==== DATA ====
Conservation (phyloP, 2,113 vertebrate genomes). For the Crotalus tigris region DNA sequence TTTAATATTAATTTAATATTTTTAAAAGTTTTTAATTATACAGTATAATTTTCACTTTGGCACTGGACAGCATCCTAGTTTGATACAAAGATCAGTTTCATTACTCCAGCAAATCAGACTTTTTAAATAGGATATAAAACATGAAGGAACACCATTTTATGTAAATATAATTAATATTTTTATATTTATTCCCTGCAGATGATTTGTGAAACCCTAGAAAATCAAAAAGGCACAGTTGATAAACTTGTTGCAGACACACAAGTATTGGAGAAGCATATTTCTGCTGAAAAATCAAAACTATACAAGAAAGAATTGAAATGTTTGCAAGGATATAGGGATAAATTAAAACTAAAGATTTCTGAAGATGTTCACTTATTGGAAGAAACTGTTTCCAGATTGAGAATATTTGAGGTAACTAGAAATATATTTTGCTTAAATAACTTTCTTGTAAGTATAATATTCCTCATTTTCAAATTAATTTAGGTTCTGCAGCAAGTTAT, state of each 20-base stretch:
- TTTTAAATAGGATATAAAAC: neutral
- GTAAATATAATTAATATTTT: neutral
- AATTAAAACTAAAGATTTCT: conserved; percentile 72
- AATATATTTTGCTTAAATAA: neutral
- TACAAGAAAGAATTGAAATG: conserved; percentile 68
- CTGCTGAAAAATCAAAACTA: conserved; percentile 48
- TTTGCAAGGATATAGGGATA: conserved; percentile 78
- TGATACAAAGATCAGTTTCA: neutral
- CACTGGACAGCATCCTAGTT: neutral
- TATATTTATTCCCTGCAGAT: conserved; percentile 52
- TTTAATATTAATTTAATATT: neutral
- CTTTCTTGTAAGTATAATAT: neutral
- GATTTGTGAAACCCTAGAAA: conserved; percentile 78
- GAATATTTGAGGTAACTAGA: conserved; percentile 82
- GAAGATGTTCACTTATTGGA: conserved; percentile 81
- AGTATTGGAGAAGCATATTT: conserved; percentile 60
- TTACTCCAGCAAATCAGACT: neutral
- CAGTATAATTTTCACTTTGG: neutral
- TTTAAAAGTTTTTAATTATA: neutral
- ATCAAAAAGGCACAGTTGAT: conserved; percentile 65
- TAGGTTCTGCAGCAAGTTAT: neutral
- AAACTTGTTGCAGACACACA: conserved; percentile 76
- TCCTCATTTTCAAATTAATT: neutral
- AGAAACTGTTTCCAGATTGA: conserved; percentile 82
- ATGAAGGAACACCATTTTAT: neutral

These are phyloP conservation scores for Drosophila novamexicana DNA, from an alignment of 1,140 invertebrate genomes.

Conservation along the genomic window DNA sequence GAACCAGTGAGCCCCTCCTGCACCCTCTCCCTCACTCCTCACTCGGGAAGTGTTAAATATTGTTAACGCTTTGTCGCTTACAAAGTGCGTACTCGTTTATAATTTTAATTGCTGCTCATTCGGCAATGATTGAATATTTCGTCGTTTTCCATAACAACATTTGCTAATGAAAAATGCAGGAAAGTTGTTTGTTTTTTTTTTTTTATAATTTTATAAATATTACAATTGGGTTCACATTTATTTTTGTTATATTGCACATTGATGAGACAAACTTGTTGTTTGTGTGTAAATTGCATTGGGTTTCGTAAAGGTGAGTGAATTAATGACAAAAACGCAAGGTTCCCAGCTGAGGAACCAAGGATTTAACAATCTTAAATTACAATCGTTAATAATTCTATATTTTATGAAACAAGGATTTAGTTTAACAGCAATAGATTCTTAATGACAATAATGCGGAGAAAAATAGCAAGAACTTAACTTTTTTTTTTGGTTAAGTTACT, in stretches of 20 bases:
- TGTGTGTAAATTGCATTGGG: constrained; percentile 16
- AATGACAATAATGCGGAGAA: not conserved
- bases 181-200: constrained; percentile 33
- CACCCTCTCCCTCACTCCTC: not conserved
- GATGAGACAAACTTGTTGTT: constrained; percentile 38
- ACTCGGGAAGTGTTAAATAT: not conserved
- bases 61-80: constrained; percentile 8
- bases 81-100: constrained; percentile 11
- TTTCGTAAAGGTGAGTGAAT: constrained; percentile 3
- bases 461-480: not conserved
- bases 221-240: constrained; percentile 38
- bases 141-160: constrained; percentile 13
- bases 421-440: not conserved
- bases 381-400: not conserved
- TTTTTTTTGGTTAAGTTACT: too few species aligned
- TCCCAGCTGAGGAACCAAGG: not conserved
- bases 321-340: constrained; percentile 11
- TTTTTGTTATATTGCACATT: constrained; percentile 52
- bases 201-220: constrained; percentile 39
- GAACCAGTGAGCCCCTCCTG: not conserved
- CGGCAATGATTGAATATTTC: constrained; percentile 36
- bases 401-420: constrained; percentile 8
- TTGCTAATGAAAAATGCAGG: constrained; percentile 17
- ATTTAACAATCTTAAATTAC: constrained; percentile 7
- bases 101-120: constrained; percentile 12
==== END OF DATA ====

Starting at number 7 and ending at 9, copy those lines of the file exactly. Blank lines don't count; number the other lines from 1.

- CTGCTGAAAAATCAAAACTA: conserved; percentile 48
- TTTGCAAGGATATAGGGATA: conserved; percentile 78
- TGATACAAAGATCAGTTTCA: neutral